This post recommends the best gaming PC you can build for under $500. If you’re looking to buy a pre-made one,we recommend the CUK Axiom TS Tiny Gamer Desktop desktop. It’s powered by AMD’s latest APU - Ryzen series and is capable of handling AAA title games fairly well.
Getting into PC gaming can be a little intimidating, but by following our guide for the best gaming PC under $500, you’re going to find it’s much easier than it looks on the outset. Plus, with this budget build, you’ll be able to enjoy all your favorite AAA games without breaking the bank.
This build is guaranteed to let you play PUBG on 1080p resolution with at least an average of 60FPS at medium to high in-game settings. Fortnite will run even better. Other popular titles like CS:GO, Overwatch, GTA V, and most AAA games, should also run well on this build.
This is also where you start getting into 1440p gaming and VR gaming, as long as you don’t mind compromising no a few things.
What else sets it apart? Well, let’s look:
High Performance. The graphical performance of this build is easily on par with that of the PS4 Pro (if not better) and easily trumps the original PS4. The CPU is also a significant step up from the power of the PS4 Pro’s (which is roughly equivalent to an Athlon X4 860K).
Upgradeability. Speaking of the CPU, it shouldn’t bottleneck you much if you decide to upgrade your graphics card. You can upgrade both your CPU and GPU to much more powerful counterparts in the future, should you ever be looking to have more performance.
Simplicity. We went with a builder-friendly case for this build. You won’t even need to buy any extra fans-- the case already includes 3 fans on its own, which is more than enough for excellent airflow in any PC build!
How We Choose the Parts and Components
Here at WePC, we know the ins and outs of building computers, research, performance, and prices. Oh and don’t forget compatibility. Because of our desire to bring you the best value, we check our guides for viable upgrades every month (although there isn’t always a better deal to be had).
For every new PC hardware release, we do benchmark research while also checking out what our fellow professionals in the industry have to say. Tech Deals and Linus Tech Tips are among the names we trust most when it comes to in-depth product review and comparison.
The Best Budget $500 Gaming PC Update:
Intel Core i3-8100 Quad-Core Processor
The i3-8100 provides great gaming and all-around performance at a fair price. It also avoids bottlenecking the strong GPU in this build.
Zotac GTX 1050 Ti Mini
The 1050 Ti is easily the best card for gaming at 1080p, but won’t be very useful at higher resolutions or in VR.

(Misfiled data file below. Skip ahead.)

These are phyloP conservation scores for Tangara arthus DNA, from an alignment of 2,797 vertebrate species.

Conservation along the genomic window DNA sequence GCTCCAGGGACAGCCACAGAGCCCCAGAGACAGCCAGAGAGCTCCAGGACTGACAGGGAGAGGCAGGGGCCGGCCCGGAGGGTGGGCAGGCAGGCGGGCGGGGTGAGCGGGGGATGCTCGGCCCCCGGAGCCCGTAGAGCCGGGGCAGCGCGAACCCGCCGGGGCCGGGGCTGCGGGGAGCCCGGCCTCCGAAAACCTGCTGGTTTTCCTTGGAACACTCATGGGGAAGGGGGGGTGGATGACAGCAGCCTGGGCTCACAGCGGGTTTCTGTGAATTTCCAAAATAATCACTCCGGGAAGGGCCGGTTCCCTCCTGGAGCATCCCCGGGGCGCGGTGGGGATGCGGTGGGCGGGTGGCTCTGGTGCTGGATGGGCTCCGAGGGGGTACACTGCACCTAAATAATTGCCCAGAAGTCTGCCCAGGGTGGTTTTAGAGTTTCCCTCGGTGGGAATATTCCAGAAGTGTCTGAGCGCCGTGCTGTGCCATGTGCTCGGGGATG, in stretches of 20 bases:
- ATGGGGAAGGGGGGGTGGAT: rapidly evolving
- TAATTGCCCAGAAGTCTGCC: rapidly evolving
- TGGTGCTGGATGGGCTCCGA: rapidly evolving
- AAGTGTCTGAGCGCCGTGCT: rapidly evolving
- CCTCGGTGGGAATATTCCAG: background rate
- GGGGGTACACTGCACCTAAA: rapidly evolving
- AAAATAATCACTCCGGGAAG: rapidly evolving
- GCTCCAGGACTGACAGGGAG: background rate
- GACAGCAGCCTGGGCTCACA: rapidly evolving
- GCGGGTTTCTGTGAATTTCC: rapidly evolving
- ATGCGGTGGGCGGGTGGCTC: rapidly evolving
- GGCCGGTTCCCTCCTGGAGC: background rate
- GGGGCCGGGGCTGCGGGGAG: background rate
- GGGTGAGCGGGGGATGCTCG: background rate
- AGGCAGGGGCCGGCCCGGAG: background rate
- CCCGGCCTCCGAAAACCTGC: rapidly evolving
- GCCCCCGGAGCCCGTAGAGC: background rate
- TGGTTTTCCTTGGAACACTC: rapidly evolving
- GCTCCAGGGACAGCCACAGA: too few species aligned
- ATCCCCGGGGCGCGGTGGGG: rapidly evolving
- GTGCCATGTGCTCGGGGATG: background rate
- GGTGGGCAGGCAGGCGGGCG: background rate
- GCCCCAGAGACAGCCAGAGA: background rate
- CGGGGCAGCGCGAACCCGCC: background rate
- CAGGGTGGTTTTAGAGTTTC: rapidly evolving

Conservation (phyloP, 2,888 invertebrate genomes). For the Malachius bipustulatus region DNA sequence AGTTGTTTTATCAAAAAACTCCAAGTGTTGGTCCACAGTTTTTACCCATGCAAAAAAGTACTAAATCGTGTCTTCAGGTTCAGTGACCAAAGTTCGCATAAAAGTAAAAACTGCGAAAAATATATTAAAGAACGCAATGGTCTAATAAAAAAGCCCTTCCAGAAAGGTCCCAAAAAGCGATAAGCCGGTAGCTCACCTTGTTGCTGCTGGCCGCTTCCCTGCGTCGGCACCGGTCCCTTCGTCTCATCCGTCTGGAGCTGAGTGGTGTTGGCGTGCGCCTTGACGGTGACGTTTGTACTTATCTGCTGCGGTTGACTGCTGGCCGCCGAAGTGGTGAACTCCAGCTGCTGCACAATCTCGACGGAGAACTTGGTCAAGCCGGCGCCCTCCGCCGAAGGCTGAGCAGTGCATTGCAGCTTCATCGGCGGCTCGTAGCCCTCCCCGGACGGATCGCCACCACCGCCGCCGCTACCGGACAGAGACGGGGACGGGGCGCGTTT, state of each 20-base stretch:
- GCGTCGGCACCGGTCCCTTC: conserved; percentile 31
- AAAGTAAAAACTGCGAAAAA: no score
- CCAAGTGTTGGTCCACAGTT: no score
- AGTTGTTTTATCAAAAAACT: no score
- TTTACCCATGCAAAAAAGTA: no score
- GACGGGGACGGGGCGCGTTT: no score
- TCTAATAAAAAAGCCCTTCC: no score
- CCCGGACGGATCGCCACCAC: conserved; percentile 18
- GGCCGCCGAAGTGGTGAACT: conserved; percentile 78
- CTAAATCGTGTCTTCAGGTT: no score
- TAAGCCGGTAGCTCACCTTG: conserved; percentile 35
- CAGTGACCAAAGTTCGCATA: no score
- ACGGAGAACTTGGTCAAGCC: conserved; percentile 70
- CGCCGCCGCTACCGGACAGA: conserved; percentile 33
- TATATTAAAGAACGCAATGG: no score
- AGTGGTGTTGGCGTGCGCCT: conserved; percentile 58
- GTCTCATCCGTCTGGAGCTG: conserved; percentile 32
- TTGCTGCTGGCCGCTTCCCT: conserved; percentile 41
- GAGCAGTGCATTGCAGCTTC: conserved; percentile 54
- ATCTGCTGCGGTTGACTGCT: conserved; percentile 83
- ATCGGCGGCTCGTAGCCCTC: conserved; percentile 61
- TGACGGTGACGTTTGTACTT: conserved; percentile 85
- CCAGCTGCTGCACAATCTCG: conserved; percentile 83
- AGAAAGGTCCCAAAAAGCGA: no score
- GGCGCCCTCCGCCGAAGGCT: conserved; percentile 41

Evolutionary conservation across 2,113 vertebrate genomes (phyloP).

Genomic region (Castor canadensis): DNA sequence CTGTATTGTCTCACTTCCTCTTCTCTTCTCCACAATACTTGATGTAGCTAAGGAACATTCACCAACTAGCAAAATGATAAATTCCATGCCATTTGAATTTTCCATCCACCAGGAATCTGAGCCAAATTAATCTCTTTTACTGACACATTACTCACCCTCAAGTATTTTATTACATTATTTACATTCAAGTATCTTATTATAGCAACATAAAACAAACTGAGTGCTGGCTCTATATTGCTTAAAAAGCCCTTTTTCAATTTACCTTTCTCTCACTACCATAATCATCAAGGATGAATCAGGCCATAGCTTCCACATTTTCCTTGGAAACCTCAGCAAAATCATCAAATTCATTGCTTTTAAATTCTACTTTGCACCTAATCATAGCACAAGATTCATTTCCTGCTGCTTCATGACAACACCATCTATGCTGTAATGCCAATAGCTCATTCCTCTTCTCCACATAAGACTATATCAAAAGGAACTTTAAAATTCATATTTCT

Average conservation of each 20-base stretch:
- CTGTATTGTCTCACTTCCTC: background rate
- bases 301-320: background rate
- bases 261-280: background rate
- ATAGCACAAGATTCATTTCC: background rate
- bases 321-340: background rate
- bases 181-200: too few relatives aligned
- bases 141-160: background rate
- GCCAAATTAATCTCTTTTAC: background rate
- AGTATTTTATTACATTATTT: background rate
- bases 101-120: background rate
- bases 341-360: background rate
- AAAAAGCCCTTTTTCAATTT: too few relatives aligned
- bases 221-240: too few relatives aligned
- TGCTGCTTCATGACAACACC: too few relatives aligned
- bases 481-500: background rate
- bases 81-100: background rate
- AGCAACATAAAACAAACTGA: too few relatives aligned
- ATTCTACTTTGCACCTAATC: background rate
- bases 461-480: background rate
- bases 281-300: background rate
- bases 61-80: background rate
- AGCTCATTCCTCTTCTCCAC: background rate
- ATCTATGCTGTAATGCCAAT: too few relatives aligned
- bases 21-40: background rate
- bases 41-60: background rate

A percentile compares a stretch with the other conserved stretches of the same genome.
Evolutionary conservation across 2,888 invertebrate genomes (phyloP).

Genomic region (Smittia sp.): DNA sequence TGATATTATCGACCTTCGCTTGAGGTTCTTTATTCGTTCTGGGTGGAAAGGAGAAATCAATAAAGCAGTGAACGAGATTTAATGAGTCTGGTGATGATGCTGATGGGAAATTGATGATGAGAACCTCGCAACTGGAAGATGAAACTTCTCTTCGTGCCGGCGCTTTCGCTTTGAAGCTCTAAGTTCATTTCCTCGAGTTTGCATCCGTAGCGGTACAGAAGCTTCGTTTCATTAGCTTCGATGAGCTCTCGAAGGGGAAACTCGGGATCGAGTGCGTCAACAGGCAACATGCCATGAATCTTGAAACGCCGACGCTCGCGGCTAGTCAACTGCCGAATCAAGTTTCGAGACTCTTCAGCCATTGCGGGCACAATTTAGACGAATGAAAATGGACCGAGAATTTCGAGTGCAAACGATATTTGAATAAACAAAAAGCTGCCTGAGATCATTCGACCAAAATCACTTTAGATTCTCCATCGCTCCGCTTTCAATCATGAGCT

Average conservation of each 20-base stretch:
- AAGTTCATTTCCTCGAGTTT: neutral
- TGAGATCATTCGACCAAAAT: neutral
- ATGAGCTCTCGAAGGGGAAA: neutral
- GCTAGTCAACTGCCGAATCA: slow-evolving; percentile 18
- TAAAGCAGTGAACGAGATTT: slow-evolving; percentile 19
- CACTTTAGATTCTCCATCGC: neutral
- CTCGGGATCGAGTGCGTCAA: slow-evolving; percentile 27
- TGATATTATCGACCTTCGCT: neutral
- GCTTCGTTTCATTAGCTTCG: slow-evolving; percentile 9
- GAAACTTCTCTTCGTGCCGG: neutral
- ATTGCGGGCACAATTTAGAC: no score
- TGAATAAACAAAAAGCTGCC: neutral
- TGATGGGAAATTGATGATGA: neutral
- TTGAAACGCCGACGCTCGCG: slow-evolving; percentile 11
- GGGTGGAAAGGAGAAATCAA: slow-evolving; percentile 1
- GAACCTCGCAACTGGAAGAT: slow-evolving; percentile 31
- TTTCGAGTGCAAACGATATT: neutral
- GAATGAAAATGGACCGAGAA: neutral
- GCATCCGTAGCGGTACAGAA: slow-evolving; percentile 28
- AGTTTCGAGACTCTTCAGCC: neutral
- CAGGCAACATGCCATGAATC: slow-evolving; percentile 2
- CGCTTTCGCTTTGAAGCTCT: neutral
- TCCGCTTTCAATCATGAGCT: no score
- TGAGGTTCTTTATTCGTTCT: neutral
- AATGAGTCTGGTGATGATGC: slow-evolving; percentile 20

Patriot Signature Line 8GB DDR4-2400
With a full 8GB of RAM, multitasking and gaming shouldn’t be any problem whatsoever for this powerful PC build.
Seagate Barracuda 1TB 7200RPM
Unless you’re already a PC gamer with a large library 1TB of storage should be a great starting point.
EVGA BR 450W 80+ Bronze-Certified PSU
An unfortunately non-modular PSU, but with great bronze certification and the peace of mind that comes with buying EVGA.
Gigabyte H310M Micro ATX Motherboard
A solid motherboard that shouldn’t give you any issues. No overclocking in this price range, though.
Thermaltake Versa H18 Tempered Glass MicroATX Case
An astonishingly cool (aesthetically and literally) budget case that dominates other value options in the same price range.
Estimated $534.38 at Amazon
(Price are accurate as of January 16, 2019. Click the button to see the latest prices)
If you want a good custom 500 dollar gaming pc, you’re in the right place. Now, let’s hop into the belly of this beast.
The Intel Core i3-8100 will offer great performance in general usage and most games at 1080p, but it will start showing its limitations when you want to render or stream something. Despite this, it’s still one of the best budget CPUs you can get right now, and it trounces AMD’s options in this price range, especially in terms of gaming performance.
However, this CPU caps out at right around the level of the RX 580. Keep this in mind when upgrading your build, or else you will run into bottlenecking.
While most of the things said above still apply, an interesting change came just before we decided to release this build to the public, and we were able to replace our originally-intended i3 7100 with an i3-8100. This has resulted in not only a performance boost, but the addition of two more cores!